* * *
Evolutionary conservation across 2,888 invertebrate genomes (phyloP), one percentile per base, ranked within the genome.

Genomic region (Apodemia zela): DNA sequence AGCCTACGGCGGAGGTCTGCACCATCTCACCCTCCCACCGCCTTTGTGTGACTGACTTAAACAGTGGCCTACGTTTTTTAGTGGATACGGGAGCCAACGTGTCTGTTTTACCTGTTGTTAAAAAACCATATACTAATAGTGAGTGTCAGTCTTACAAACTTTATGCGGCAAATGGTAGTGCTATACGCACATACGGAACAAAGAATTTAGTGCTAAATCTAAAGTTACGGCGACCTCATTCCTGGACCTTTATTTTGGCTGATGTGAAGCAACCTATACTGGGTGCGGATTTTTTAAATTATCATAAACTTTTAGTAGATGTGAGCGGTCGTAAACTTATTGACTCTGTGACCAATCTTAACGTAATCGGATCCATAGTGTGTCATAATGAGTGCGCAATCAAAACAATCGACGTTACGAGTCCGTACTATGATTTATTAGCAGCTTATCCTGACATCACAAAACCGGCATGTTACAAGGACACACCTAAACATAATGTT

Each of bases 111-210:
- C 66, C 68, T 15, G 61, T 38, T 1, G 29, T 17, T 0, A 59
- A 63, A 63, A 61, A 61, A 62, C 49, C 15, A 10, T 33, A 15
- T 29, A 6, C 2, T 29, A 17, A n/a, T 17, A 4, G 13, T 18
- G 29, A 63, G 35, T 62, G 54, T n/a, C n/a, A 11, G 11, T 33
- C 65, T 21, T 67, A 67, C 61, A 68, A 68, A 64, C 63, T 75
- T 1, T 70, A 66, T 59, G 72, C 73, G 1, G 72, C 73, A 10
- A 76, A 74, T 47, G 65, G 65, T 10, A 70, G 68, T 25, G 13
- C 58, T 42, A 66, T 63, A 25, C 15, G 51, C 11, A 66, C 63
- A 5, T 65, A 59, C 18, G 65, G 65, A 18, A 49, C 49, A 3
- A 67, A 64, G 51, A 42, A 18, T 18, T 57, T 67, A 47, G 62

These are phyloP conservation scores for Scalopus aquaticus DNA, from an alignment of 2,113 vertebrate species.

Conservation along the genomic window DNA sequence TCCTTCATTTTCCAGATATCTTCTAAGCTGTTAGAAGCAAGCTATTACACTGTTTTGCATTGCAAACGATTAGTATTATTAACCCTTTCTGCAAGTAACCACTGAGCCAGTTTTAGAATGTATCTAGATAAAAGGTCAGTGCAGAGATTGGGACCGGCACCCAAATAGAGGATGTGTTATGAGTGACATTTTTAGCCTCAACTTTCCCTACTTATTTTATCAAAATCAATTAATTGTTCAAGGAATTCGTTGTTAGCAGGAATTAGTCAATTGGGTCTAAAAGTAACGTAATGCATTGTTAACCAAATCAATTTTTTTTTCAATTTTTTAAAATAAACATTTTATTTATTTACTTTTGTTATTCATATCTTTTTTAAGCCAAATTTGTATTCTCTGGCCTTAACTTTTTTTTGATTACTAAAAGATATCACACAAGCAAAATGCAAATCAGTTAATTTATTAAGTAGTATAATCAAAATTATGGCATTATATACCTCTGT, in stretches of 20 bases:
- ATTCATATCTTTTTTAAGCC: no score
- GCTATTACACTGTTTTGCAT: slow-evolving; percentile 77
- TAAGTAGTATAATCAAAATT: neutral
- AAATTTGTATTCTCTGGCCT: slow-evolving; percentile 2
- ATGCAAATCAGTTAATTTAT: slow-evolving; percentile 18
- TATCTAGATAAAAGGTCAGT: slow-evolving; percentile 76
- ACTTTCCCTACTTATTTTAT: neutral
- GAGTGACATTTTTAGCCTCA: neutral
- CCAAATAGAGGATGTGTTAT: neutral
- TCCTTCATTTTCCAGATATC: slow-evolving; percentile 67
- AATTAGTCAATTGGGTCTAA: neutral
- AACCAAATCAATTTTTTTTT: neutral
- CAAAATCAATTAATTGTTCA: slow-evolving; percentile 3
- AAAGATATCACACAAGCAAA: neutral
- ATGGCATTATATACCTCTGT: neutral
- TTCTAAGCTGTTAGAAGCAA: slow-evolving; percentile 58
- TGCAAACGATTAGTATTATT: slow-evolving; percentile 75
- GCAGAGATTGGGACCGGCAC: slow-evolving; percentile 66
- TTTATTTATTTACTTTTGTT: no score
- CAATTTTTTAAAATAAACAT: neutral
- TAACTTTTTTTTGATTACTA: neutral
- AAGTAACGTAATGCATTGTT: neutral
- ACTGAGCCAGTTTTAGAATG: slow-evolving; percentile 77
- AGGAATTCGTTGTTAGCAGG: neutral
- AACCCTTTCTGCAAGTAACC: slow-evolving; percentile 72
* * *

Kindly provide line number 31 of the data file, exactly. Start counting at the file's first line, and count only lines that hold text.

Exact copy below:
- TTCTAAGCTGTTAGAAGCAA: slow-evolving; percentile 58